On a personal note it was really good to see Ken on the river again, he and I spent a long winter talking quite a bit about life in general and boating in particular. Thanks for all your support Ken and I still owe you a beer, you took off before I thought of it.

FYI, I will be up to Roll Dams Wed. night before the fourth if people are interested in making it a long weekend.



TC, Doug Field

Submitter: Peter Brown
River: Carabasset
Section: middle and lower
Date: 0000-00-00
Level: 1.0 +
Participants: BB Adams, Helen Johnston, Ben Mathes, Caroline Mathes, Sam Mathes, Skip Pendleton, Ken Severy, and TC
Report: This small band of boaters had planned to take advantage of the multi-day 1300 cfs release on the Dead scheduled for early July. However, late June rains had the Dead running more like 3000 so we opted instead to paddle some natural flow rivers. BB came up with a great place to stay near Sugarloaf so we decided to hit the Carabasset.

When we met at the dam in Kingfield Thursday evening the lower Carabasset looked to have lots of water, but the middle section looked pretty bony with the Valley Crossing gauge reading only 1/2 foot. Luckily, about 10:00 pm that night thundershowers came through, and by morning the gauge was up to nearly 1 1/2 feet. We paddled the lower Carabasset on Friday morning (with Ben and Caroline paddling tandem), lunched by the wire bridge, and hit the middle after lunch (with the gauge now at 1 1/4).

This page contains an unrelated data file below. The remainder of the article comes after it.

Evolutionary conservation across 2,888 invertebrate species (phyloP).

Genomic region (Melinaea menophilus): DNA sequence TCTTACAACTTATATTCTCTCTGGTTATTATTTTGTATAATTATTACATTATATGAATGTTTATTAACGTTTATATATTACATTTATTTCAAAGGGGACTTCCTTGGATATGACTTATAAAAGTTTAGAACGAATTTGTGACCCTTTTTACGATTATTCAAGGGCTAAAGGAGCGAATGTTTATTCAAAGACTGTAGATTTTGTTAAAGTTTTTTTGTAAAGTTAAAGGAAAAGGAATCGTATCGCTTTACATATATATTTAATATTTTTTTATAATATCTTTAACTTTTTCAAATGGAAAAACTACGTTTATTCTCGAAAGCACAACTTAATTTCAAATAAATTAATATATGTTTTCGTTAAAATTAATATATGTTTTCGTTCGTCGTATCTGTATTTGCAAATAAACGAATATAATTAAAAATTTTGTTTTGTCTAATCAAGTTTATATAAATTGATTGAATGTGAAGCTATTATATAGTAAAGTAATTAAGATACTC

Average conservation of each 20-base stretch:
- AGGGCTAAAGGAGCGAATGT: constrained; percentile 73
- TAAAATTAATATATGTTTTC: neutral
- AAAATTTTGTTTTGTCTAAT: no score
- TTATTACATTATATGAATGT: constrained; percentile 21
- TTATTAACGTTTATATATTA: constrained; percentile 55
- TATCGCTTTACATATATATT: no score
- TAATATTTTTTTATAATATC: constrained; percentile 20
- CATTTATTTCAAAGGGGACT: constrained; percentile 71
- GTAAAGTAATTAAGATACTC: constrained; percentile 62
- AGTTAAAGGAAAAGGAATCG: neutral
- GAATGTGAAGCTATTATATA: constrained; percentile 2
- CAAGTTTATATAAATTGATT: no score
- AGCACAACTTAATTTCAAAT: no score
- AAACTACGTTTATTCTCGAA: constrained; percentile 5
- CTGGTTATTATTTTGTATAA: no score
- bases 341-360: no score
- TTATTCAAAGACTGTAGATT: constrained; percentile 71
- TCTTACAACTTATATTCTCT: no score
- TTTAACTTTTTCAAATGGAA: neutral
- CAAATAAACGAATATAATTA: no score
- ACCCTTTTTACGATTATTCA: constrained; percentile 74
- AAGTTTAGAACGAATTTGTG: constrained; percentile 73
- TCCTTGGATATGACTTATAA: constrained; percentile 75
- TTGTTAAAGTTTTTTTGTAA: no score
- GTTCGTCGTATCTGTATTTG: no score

Saturday we enjoyed the whole day on the middle Carabasset again (with Ben now paddling with Sam). BB did some gauge checking with her lap top Saturday night; heavy rains fell on the coast Friday. So on Sunday, (more-or-less) on everyone's way home, we were able to paddle both the Sheepscot and the Saint George. (The USGS Sheepscot gauge was reading 1000+).

No swims of note all weekend, although we did learn at Packard's pool a couple of paddlers (not mentioning any names BB and Helen) could use a little practise tossing the throw bag!

Submitter: Ryan Galway
River: West Branch of The Penobscot
Section: roll dams
Date: 0000-00-00
Level: 914cfs
Participants: Clyde Mitchell k-1, Tom Nelson k-1, Mark Nelsen K-1, Peter Rappaport K-1, John Brower OC-1, Elliot Rappaport K-1, Karen Merritt K-1, Scott Nelson K-1, Evan Eichorn OC-1, TC Ryan Galway OC-1